Saturday, 26 April 2014

Transplanting leeks

You may perhaps recall that I have committed myself to growing more Autumn / Winter vegetables. With this in mind, I have got some leeks on the go. They are a variety called "Toledo", which is a late-season type, ready for harvesting between November and February. It is also claimed to be very hardy, and have good resistance to bolting. I have only grown Leeks once before, not very successfully, so I am trying hard to do better this time.

I originally sowed the seeds three to a pot on 1st March, and they germinated very well. They had grown to a size where I felt they needed to be transplanted and separated, and I also felt that the compost in which they were sown was probably exhausted. It had developed a rather unpleasant sticky black surface.

I decided to put them into the tall Elmlea pots, recently vacated by the tomato plants. Having washed the pots thoroughly I filled them with fresh general-purpose compost. I then gently tipped out each pot of 3 leeks and separated them. Some of them had very long roots.

I used my home-made dibber (a 6" length of bamboo, sharp at one end and square at the other) to make a deep hole in the compost, and then slipped a leek seedling into the hole, carefully easing it into place with the dibber, before backfilling the hole with a little more compost.

Each leek now has a place of its own, with lots of room to grow, as well as a good depth of compost into which to put their roots. When the job was complete I gave them all a good watering to settle them in.

I originally sowed 3 seeds per pot in each of 12 pots, so I was a bit surprised to end up with 42 leeks instead of 36! There were a few very small leeks in amongst the others, so I suppose their seeds must have somehow slipped in un-noticed. This is the main batch (30):

But being the person I am, I also kept the spares, even the four very tiny ones - just in case of casualties before planting-time!

The 4 tiny ones are in the bigger blue-and-white pot, at left!

So here they all are, lined up next to the Brassicas which are also waiting their turn:

Just behind the seedlings are the last of my over-wintered Endives, some of them under cloches, and in the background are the new season's lettuces (again, some protected by cloches).

I am going to leave the leeks to grow to approximately the size of a pencil before planting them into their final positions in one of the raised beds. I haven't yet decided exactly how many I will plant, but I don't think I'll have room for 42 of them! To do well, I imagine that leeks need to be about a foot apart. Is that right, do you think?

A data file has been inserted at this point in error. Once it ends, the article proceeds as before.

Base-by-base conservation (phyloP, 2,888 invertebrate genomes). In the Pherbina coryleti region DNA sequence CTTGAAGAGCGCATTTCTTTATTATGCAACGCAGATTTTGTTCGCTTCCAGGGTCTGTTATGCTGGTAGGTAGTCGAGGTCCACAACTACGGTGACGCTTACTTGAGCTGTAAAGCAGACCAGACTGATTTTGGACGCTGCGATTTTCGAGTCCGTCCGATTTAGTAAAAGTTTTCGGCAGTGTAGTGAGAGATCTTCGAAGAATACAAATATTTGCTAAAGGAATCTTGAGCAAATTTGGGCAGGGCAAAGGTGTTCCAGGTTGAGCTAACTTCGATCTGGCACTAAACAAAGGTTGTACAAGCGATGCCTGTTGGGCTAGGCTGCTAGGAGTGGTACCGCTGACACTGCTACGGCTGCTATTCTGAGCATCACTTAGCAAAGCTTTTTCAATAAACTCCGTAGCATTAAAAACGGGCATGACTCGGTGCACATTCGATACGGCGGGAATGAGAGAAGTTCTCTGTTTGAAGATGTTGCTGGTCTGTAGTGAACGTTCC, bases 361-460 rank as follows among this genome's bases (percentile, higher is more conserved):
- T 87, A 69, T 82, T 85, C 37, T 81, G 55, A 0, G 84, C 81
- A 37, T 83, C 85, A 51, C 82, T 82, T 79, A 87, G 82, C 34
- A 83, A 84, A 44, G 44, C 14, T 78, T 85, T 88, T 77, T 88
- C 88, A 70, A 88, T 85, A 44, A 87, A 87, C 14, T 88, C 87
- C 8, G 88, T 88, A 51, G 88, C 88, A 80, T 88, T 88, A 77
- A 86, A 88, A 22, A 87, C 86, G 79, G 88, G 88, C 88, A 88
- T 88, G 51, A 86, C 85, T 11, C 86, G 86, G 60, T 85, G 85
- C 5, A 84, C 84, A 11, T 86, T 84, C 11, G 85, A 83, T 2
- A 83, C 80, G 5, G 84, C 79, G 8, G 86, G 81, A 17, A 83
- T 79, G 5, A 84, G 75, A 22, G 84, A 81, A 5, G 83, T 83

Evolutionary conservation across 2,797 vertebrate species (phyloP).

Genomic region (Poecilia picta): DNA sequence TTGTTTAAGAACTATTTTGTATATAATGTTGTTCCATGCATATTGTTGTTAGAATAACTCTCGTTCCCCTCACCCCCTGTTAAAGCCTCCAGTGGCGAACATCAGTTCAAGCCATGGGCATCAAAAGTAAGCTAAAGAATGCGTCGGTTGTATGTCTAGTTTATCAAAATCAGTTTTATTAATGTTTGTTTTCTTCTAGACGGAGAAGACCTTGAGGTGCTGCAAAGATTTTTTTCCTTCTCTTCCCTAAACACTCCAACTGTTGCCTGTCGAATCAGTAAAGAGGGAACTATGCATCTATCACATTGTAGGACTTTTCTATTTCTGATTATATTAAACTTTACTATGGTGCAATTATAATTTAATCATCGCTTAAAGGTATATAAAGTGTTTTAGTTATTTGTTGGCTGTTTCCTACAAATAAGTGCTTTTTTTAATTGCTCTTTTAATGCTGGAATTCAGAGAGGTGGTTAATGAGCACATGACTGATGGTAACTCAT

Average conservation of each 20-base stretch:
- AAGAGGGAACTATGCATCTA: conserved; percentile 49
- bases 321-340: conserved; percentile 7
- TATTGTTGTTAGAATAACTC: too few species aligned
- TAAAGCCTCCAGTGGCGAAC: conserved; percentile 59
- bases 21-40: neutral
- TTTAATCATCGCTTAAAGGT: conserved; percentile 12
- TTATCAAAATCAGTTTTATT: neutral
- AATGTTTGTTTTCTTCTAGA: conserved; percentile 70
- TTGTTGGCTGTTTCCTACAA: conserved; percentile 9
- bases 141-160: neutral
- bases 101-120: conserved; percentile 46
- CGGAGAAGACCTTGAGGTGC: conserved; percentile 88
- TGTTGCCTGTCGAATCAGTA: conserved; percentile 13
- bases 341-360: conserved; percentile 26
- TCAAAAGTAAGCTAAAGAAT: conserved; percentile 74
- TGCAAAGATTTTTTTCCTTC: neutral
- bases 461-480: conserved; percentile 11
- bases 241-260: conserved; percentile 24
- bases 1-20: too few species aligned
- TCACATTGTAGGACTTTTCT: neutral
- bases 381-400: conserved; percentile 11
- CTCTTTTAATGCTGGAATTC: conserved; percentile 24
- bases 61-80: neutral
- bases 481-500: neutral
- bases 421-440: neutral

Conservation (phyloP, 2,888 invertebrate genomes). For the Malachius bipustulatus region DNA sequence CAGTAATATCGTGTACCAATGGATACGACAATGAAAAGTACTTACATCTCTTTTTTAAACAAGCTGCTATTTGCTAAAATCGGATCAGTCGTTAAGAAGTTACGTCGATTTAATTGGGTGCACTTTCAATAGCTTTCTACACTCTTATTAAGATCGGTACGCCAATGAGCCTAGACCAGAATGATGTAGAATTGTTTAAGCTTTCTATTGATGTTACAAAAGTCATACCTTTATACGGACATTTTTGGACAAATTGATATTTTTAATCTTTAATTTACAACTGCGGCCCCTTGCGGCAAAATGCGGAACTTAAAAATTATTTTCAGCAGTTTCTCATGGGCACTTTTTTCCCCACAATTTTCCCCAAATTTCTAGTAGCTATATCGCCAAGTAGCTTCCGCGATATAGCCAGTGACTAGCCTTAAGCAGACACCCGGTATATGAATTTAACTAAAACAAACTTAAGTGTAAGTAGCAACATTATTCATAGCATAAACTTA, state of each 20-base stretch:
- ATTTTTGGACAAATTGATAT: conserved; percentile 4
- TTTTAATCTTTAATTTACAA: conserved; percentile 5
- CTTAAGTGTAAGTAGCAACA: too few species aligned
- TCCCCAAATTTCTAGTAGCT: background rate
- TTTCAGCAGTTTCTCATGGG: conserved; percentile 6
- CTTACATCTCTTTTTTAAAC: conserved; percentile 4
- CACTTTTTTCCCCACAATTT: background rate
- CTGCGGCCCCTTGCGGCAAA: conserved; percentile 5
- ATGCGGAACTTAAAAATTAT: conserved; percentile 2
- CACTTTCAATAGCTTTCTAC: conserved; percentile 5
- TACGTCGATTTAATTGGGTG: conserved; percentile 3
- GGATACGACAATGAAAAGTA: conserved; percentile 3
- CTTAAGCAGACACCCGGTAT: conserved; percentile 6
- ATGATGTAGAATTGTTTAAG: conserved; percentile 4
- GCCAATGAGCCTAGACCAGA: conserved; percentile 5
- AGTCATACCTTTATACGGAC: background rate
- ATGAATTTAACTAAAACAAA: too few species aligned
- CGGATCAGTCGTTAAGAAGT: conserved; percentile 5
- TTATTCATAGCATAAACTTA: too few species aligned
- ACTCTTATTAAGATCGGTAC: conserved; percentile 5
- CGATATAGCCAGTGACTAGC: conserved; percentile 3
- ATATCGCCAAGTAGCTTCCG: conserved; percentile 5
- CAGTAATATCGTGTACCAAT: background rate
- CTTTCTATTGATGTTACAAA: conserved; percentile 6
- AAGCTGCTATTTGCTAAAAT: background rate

To be continued...


  1. do you puddle your leeks in when planting Mark

  2. I haven't grown leeks for years. And since I wasn't very successful at it, I don't think I'm the one to give advice.

  3. You have a very different way of planting leeks to us. We sow a batch of seeds - lots - into a big pot, When they are big enough these are pulled apart and each one dropped into a hole made with a dibber so just the top of the leaf shows. The hole is filled with water which settles the little leek and then it is on its own. We plant our about 15cm/ 6" apart.

    1. Sue, I am planning to do the latter part of the procedure just like you do. I just wanted to put each leek into a separate container because I felt that the first ones were too shallow. Remember that I will probably only be able to grow about 16 leeks all told - not the big numbers that you grow - so I can afford to do things in a more "detailed" way!

  4. I plant leeks the same way as Sue normally - this year they are still in the seed tray and don't look very happy they don't seem to have grown much at all - maybe I should just transplant them anyway - not sure if it's too late to start again. I grew a few in a trough last year and they did pretty well so now I don't have my plot may well have to do the same again this year.

  5. This gives me a little inspiration, I've wanted to grow leeks for years but never have. I actually really like leeks but we usually get them at the market. Is it too late for me to try this year?

    1. I would think that there is still time to sow leeks. There are many varieties available and there is bound to be one suitable for later sowing. After all, it's still only April, and leeks are a Winter veg!


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